Panel data, sometimes referred to as longitudinal data, is data that contains observations about different cross sections across time. Panel data exhibits characteristics of both cross-sectional data and time-series data. This blend of characteristics has given rise to a unique branch of time series modeling made up of methodologies specific to panel data structure. This blog offers a complete guide to those methodologies including the nature of panel data series, types of panel data, and panel data models.
In time series modeling we often encounter trending or nonstationary time series data. Understanding the characteristics of such data is crucial for developing proper time series models. For this reason, unit root testing is an essential step when dealing with time series data. In this blog post, we cover everything you need to conduct time series data unit root tests using GAUSS.
The statistical characteristics of time series data often violate the assumptions of conventional statistical methods. Because of this, analyzing time series data requires a unique set of tools and methods, collectively known as time series analysis. This article covers the fundamental concepts of time series analysis and should give you a foundation for working with time series data. Everything is covered from time series plotting to time series modeling.
The preliminary econometric package for Time Series and Panel Data Methods has been updated and functionality has been expanded in this first official release of tspdblib 1.0. The tspdlib 1.0 package includes functions for time series unit root tests in the presence of structural breaks, time series and panel data unit root tests in the presence of structural breaks, and panel data causality tests. It is available for direct installation using the GAUSS Package Manager.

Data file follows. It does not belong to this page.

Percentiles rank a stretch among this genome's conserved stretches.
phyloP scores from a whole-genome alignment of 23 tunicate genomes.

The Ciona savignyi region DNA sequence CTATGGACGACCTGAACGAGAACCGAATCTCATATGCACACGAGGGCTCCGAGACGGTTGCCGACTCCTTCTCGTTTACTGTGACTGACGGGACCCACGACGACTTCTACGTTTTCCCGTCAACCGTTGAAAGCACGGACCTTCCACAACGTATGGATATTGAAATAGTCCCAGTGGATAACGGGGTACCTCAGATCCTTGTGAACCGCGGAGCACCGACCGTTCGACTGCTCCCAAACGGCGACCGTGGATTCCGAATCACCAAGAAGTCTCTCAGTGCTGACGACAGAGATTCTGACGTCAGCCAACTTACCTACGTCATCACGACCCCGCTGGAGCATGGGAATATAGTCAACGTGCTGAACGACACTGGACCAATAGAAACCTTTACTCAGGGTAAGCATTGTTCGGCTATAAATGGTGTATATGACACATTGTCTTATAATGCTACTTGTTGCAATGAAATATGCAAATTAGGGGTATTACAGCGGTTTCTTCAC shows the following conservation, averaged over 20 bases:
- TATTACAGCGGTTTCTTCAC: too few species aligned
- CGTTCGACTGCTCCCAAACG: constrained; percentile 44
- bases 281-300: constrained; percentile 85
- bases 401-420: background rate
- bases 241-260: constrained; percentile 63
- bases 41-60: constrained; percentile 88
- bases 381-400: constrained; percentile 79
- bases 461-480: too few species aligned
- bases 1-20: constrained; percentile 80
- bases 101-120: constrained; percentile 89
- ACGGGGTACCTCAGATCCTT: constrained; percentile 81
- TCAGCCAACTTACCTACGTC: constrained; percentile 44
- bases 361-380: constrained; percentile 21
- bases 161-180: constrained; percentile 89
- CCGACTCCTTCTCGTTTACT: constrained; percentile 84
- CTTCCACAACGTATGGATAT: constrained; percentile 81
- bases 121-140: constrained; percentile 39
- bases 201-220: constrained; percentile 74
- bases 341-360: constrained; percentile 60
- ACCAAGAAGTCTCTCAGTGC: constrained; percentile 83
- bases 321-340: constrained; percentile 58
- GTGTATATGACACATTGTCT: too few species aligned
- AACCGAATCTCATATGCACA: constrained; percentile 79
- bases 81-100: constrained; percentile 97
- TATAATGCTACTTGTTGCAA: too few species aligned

GAUSS packages provide access to powerful tools for performing data analysis. This guide covers all you need to know to get the most from GAUSS packages including:
- What is a GAUSS package
- Where to find GAUSS packages
- What is included in GAUSS packages
- How to use GAUSS packages
The latest Discrete Choice Analysis Tools 2.1.0 is now available for release. If you own Discrete Choice 2.0 the update is available for free.
The posterior probability distribution is the heart of Bayesian statistics and a fundamental tool for Bayesian parameter estimation. Naturally, how to infer and build these distributions is a widely examined topic, the scope of which cannot fit in one blog. In this blog, we examine bayesian sampling using three basic, but fundamental techniques, importance sampling, Metropolis-Hastings sampling, and Gibbs sampling.
We use regression analysis to understand the relationships, patterns, and causalities in data. Often we are interested in understanding the impacts that changes in the dependent variables have on our outcome of interest. However, not all models provide such straightforward interpretations. Coefficients in more complex models may not always provide direct insights into the relationships we are interested in. In this blog, we look more closely at the interpretation of marginal effects in three types of models:
- Purely linear models.
- Models with transformations in independent variables.
- Models with transformations of dependent variables.
In this blog, we examine one of the fundamentals of panel data analysis, the one-way error component model. We cover the theoretical background of the one-way error component model, we examine the fixed-effects and random-effects models, and provide an empirical example of both.